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Free Radic Biol Med. 2014 Dec;77:139-51. doi: 10.1016/j.freeradbiomed.2014.08.026. Epub 2014 Sep 16.

Manganese superoxide dismutase in breast cancer: from molecular mechanisms of gene regulation to biological and clinical significance.

Author information

1
Centre de Recherche en Automatique de Nancy, UMR 7039 CNRS, Faculté des Sciences et Technologies, Université de Lorraine, 54506 Vandoeuvre-lès-Nancy Cedex, France. Electronic address: philippe.becuwe@univ-lorraine.fr.
2
Centre de Recherche en Automatique de Nancy, UMR 7039 CNRS, Faculté des Sciences et Technologies, Université de Lorraine, 54506 Vandoeuvre-lès-Nancy Cedex, France.

Abstract

Breast cancer is one of the most common malignancies of all cancers in women worldwide. Many difficulties reside in the prediction of tumor metastatic progression because of the lack of sufficiently reliable predictive biological markers, and this is a permanent preoccupation for clinicians. Manganese superoxide dismutase (MnSOD) may represent a rational candidate as a predictive biomarker of breast tumor metastatic progression, because its gene expression is profoundly altered between early and advanced breast cancer, in contrast to expression in the normal mammary gland. In this review, we report the characterization of some gene polymorphisms and molecular mechanisms of SOD2 gene regulation, which allows a better understanding of how MnSOD is decreased in early breast cancer and increased in advanced breast cancer. Several studies display the biological significance of MnSOD level in proliferation as well as in invasive and angiogenic abilities of breast tumor cells by controlling superoxide anion radical (O2(•-)) and hydrogen peroxide (H2O2). Particularly, they report how these reactive oxygen species may activate some signaling pathways involved in breast tumor growth. Emerging understanding of these findings provides an interesting framework for guiding translational research and suggests a way to define precisely the clinical interest of MnSOD as a prognostic and/or predicting marker in breast cancer, by associating with some regulators involved in SOD2 gene regulation and other well-known biomarkers, in addition to the typical clinical parameters.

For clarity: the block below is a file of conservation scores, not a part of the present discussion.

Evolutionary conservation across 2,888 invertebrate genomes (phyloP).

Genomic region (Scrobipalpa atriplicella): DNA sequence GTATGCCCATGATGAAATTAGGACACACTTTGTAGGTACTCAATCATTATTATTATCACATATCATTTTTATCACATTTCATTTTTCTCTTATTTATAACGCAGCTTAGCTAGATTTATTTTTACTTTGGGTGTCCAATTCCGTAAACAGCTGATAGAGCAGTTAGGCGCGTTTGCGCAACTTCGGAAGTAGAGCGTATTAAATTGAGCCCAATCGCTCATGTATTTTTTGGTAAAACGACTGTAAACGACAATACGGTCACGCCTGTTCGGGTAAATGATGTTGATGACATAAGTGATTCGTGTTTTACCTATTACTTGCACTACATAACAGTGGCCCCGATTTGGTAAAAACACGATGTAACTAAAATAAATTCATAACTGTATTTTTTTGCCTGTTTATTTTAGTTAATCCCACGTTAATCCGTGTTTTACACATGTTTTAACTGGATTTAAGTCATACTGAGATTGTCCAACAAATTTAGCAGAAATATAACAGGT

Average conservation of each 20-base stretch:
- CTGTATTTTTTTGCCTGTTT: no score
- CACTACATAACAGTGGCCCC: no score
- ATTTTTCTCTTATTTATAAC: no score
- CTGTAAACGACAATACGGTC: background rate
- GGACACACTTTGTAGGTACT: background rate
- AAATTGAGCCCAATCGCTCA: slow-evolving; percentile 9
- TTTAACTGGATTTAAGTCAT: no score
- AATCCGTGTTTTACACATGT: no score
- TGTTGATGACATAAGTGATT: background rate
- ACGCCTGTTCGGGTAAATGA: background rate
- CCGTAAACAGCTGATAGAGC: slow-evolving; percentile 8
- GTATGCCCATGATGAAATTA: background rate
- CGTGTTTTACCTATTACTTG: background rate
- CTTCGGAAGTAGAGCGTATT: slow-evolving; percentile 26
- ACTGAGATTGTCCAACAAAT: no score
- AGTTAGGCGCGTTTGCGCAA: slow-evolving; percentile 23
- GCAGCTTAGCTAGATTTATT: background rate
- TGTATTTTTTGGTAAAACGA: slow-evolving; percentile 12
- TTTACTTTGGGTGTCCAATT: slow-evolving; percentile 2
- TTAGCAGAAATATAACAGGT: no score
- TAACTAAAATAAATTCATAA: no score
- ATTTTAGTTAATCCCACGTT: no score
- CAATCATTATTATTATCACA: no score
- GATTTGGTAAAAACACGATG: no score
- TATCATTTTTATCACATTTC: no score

KEYWORDS:

Angiogenesis; Breast cancer; Free radicals; Gene regulation; Metastasis; MnSOD; Proliferation

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